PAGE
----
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Members of the Company of Communicators with military affiliations and backgrounds talk about what Remembrance means for them.

Lt Col Tim Purbrick OBE VR RL, Assistant Commander HQ Combat Manoeuvre Centre:

“Over a military career of more than 30 years, including wars and operational deployments, I have lost friends and comrades in battles and accidents. As the Spokesman for Task Force Helmand I had the duty of writing the first notification statements for those we lost during our tour, from my first day in the role to almost my last. Some I knew, most I did not, but all were part of our family.

“I remember seeing, touching and being intensely moved when I found my great uncle's name carved into the Thiepval Memorial. The loss of his twin brother was so painful for my grandfather that he never mentioned his name again.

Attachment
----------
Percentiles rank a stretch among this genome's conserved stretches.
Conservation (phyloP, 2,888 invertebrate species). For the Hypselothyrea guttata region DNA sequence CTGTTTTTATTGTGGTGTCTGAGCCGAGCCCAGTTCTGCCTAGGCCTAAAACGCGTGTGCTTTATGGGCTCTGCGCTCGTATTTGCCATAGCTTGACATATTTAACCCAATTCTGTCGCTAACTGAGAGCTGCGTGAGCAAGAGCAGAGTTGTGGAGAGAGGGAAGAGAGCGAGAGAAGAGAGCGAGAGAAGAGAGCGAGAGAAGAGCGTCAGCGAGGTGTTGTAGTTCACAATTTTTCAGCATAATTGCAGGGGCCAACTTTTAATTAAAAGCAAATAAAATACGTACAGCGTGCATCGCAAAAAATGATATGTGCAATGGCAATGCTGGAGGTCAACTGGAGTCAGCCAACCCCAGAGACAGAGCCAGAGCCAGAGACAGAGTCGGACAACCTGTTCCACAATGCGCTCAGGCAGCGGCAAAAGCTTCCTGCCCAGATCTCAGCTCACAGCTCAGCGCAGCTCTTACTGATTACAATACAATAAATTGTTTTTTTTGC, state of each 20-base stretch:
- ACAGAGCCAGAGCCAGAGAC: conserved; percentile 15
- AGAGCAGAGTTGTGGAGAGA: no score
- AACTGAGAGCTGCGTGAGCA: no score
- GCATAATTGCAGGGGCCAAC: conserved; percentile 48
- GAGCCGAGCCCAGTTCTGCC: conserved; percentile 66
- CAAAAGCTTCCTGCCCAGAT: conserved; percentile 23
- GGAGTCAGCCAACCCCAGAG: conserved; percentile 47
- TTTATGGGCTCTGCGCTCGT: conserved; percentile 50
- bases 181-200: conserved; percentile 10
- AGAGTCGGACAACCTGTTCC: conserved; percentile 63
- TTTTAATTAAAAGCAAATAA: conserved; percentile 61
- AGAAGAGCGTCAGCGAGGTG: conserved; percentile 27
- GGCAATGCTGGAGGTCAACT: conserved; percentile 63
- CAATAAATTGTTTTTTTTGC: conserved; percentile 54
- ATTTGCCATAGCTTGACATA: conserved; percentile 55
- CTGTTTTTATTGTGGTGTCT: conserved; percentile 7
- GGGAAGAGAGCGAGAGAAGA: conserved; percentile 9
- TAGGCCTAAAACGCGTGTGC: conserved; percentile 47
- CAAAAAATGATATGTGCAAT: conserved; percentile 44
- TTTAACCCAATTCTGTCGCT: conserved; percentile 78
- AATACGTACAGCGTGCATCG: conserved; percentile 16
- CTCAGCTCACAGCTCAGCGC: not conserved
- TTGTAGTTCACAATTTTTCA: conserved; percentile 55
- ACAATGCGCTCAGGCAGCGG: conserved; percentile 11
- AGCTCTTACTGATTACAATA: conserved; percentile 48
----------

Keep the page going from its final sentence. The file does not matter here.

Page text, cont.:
“'Death is nothing at all' wrote Henry Scott Holland in his poem. Sadly, for those left behind, death is something. For those who were witness to its happening, something deeply traumatic - a comrade in arms, a person we loved, viscerally removed from life by a bullet or bomb as they soldiered beside us. For the wider family of comrades who knew and loved them, a life-long bond unshackled in a moment leaving memories swirling in the wake of their passing. For those who are family, our mothers, fathers, wives and children, a profound and heart wrenching loss from which there is no recovery, save, in time, a reckoning with the understanding of living with absence.

“Happily for most, Remembrance Day is but once a year. For an old soldier like me, Remembrance Day is not just once a year. For some, every day is Remembrance Day.”

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